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Monday, February 7, 2011

Des Moines Register editorial: Stand firm on civil rights, Iowa

No one ever said fighting for equal rights was easy. And no one ever said it was quick, either. In 2009, the Iowa Supreme Court issued a ruling that paved the way for gay marriage. It was a victory to be celebrated. But it wasn't the end of a quest to obtain equality for all Iowans.

In fact, it has recently felt as if that court decision was only the beginning.

Iowa has been experiencing a backlash to that ruling from the moment it was issued. Some candidates made gay marriage the central issue in their campaigns leading up to last November's elections. Voters removed three Iowa Supreme Court justices who joined the ruling. Now some lawmakers are trying to amend the Iowa Constitution to outlaw same-sex marriages and civil unions.
This is what push-back looks like.

It's also what being on the wrong side of history looks like.

Now is the time for Iowans to stand up and be on the right side of history.

The movement to amend the Iowa Constitution to ban same-sex marriage and civil unions is a movement to strip away the civil rights of one small group of Iowans. If the rights of one group can be taken away, whose rights are at risk next? It is critical to defend the rights of others to protect everyone's freedoms.
That is the message legislators should hear, because Iowa stands at a critical juncture: Will it move forward and protect equal rights, or will it move backward and remove them? The answer will define this state's character, both immediately and in the judgment of history.

From its founding, Iowa has had a proud tradition of taking the lead on civil rights long before the rest of the nation. In 2009 Iowa again emerged as a national leader on gay marriage. Where other states failed, this state cleared the way to ensure that people - regardless of sexual orientation - are treated equally under the law. Iowa shouldn't follow in the footsteps of California, which expanded marriage rights - before voters took them away. This isn't Georgia or Louisiana, which passed amendments intended solely to limit marriage rights.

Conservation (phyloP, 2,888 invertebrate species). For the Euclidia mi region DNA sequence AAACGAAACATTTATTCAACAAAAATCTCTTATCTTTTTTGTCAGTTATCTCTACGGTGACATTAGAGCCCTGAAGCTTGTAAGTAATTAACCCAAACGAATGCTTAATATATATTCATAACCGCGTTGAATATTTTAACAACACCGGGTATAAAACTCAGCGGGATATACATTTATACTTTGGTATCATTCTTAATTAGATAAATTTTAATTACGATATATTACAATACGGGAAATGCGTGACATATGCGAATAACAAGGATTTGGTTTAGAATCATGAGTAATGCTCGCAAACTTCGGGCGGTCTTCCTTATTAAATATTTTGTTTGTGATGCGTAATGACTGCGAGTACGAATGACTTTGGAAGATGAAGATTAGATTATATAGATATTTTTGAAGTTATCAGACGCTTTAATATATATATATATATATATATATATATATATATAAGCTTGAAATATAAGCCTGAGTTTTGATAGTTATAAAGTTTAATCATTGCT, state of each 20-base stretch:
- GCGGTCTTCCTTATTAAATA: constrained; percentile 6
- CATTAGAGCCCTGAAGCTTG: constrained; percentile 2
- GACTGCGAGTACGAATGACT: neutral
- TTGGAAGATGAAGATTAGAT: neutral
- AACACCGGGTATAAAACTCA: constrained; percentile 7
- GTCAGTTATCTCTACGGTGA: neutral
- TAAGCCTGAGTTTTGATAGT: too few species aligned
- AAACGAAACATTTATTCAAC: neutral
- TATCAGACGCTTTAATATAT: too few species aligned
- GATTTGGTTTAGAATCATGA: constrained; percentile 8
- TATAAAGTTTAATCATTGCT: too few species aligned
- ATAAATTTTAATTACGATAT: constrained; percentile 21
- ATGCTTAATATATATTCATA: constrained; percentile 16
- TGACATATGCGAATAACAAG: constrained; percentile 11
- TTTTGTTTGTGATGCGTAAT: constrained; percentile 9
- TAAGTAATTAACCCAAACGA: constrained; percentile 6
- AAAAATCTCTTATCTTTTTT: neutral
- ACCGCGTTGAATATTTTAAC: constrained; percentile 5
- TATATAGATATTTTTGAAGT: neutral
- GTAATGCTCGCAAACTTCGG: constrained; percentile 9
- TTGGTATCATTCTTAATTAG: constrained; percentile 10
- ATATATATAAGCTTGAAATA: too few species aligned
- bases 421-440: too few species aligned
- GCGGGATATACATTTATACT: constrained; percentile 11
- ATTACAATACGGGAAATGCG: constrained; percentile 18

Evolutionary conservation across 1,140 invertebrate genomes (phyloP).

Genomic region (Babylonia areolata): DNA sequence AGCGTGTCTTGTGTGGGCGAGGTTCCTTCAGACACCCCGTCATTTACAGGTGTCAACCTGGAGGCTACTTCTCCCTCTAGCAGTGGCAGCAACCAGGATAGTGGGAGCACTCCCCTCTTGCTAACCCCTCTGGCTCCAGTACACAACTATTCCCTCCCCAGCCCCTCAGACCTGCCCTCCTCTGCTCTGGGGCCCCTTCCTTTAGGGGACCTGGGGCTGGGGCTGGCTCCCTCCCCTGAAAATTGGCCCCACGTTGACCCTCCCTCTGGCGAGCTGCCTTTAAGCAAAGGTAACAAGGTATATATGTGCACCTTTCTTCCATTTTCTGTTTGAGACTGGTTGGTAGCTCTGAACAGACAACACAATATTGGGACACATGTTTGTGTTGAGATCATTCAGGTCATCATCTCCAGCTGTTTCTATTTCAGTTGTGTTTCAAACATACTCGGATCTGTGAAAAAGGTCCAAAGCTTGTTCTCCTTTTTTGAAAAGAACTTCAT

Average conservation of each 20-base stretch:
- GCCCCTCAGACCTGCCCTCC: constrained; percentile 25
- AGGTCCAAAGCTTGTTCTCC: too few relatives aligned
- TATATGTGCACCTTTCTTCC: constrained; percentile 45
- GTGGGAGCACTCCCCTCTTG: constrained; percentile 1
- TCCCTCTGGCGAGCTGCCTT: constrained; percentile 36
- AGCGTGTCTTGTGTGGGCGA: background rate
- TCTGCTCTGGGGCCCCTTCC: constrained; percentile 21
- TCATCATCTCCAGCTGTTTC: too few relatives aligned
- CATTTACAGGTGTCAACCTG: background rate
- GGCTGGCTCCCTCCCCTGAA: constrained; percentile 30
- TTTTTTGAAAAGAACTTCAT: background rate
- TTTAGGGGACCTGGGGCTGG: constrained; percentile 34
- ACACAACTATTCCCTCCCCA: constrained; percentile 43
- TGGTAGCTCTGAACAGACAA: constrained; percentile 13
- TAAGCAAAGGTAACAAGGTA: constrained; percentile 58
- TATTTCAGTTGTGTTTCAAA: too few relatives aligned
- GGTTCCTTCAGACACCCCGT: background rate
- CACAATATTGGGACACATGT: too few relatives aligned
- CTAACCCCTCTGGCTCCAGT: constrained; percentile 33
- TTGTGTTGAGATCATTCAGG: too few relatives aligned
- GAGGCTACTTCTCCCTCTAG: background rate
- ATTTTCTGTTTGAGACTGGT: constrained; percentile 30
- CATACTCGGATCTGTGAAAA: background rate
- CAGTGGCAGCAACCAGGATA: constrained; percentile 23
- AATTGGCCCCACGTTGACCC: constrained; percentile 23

Iowa must continue to lead. That means persevering for what's right in the face of adversity. If Iowans do that, history will regard us well.

America's, and Iowa's, constitutional evolution is a story of civil rights being expanded to include people who had previously been denied them. African-Americans, women and ethnic and religious minorities did not give up or go away when they faced opposition. They fought until their rights were secured - and then they fought some more to maintain them.
Other people - those on the right side of history - stood next to them and fought as well. Even if they weren't black or Jewish or Irish or women. People pulled together because they knew it was right.

That is how things work in America. That's how progress is made.

One of the main arguments against allowing women the right to vote was that it would undermine the traditional family. Imagine that. Yet, it's the same argument people use to oppose gay marriage.
We should be wiser now, as we write our history. Do we want to be remembered as a place that protected the rights of all people? Or do we want to be remembered as a place that proactively stripped people of rights?

This is not a time to quietly stand by while others try to stamp out the freedoms of our neighbors. Iowa is a place that protects equal rights. Not takes them away.

That is what this moment in history is about.


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